05 September 2011

Exclusive Interview: Julian Lloyd Webber on Orient

Celebrities often like to associate themselves with a football club for the perceived glamour. Clearly that's never going to be the case with Leyton Orient, which means that as a supporter, internationally renowned cellist Julian Lloyd Webber is the real deal.

Hailed as one of the most gifted musicians of his generation, Julian, 60, has long been a passionate supporter of the club and can regularly be seen at Brisbane Road or performing concerts in an Os shirt. He even named his daughter Orienta for Christ's sake!

Here Julian talks about how it all started, the reason his brother Andrew won't buy the club and why Martin Ling pissed him off...

First up, Julian, the question we all ask ourselves: Why Orient?
It goes back many years. I was born and lived in Kensington, but my mother had a friend in Leyton who she used to visit on Saturday afternoons. And at a young age, she’d take me with her. But I got bored with the adult company and at the age of 11 I took myself off to Brisbane Road.

On your own?
Yes. I just wandered down the road to see what all that fuss was about round the corner. The first game I saw was in 1962, we lost 4-2 at home to Sheffield Wednesday in the old First Division.

What captured your imagination about Orient?
It was the first football match I’d ever been to, so that was something. The scoreline didn’t mean a lot to me, but I liked the whole atmosphere. I went again many times that season and I saw some amazing things, like the 2-1 win over Liverpool. Sid Bishop - he never scored any goals in his life, but he scored that day.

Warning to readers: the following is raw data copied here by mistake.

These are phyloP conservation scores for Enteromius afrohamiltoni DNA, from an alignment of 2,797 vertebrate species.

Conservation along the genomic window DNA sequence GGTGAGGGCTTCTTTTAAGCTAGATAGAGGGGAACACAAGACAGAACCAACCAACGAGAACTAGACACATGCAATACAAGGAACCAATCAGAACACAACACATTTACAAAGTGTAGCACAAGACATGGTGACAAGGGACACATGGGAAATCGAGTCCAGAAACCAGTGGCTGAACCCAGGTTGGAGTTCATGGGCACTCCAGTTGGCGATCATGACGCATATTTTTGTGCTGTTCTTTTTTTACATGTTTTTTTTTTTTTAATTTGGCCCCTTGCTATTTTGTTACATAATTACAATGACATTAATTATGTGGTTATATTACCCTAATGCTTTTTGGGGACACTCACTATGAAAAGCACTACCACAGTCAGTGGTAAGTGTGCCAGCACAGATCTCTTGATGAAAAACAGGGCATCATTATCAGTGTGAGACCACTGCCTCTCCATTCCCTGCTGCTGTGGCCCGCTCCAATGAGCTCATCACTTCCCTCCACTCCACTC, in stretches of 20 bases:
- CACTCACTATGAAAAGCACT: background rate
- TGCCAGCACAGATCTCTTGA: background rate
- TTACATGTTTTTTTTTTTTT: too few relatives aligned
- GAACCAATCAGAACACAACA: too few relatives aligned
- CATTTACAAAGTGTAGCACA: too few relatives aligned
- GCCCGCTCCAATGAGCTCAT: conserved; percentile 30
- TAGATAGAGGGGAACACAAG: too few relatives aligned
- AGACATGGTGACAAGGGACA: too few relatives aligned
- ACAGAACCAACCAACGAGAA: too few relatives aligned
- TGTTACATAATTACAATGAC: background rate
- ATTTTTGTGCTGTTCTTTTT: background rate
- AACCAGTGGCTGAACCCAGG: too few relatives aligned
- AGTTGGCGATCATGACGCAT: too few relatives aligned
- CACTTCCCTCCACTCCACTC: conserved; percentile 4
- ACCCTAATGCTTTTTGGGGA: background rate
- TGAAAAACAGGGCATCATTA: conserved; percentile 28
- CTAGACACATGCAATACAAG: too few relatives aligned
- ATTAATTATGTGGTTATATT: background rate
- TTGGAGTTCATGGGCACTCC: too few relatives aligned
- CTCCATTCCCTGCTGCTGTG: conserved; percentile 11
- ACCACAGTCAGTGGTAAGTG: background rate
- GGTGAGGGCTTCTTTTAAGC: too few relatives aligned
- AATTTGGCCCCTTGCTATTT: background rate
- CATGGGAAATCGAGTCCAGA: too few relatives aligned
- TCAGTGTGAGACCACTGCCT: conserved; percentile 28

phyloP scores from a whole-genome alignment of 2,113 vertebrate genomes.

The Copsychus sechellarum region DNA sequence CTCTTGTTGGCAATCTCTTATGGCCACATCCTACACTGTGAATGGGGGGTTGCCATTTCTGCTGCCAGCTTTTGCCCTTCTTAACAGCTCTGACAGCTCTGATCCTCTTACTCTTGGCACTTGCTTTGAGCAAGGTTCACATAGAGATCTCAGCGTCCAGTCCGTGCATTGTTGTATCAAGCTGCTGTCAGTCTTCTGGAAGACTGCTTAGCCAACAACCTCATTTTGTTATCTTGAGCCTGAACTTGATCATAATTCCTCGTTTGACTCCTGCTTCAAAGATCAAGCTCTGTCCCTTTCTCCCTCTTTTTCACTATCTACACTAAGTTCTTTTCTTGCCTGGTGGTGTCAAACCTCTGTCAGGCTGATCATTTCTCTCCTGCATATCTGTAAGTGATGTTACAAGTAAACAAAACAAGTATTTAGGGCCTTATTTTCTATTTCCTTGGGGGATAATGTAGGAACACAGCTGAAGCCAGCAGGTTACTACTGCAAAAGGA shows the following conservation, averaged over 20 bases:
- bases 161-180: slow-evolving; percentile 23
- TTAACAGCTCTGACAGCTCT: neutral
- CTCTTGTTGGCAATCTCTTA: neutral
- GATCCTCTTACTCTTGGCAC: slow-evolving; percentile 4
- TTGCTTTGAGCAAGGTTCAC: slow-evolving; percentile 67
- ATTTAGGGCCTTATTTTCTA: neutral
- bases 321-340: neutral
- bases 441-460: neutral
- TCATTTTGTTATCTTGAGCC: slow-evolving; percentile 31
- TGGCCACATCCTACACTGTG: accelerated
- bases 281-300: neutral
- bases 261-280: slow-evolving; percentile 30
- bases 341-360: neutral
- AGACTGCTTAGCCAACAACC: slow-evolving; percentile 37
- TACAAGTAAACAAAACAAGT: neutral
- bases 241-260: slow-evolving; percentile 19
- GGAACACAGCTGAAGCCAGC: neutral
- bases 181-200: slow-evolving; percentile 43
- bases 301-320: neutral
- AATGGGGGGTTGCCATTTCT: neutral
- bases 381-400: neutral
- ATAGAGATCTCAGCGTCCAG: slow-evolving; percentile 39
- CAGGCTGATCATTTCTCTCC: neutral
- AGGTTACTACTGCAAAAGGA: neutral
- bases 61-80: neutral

Where did you sit in those days?
On the wall in front of the East Stand. You could get hit in the face by the ball and throw it back. I used to drag all my friends out to Orient, we all used to get on the Tube. All of them supported Chelsea but I was never really into that.

Which player stood out for you during that season in the First Division?
My hero of that time was Dave Dunmore. Looking back he was a bit of a lazy player, but he had fantastic skill. He could have done whatever he wanted in football. He was a powerful centre forward, he could head goals, he could score from way out. And don’t forget, he had to follow Tommy Johnston, the biggest Orient legend of all time. Not many people could have done that.

After that first season, how often did you get down to Brisbane Road?
I used to go all the time. I became a real passionate Orient supporter. Those were the days I was probably going the most.

So you can’t get to games as often these days?
I try to go when I can but I don’t go as much as I used to. I often have concerts on Saturday which is a problem.

How many games a season, on average?
It could slightly depend on how we’re doing! For example, I couldn’t go to the Arsenal match last season as I was on tour in Ireland. I watched the game in an awful pub in Limerick as it was the only place showing ESPN. There were a few Arsenal supporters in there, but when we scored I just had to jump up. That was absolutely brilliant, I would have done anything to have been at Brisbane Road that day.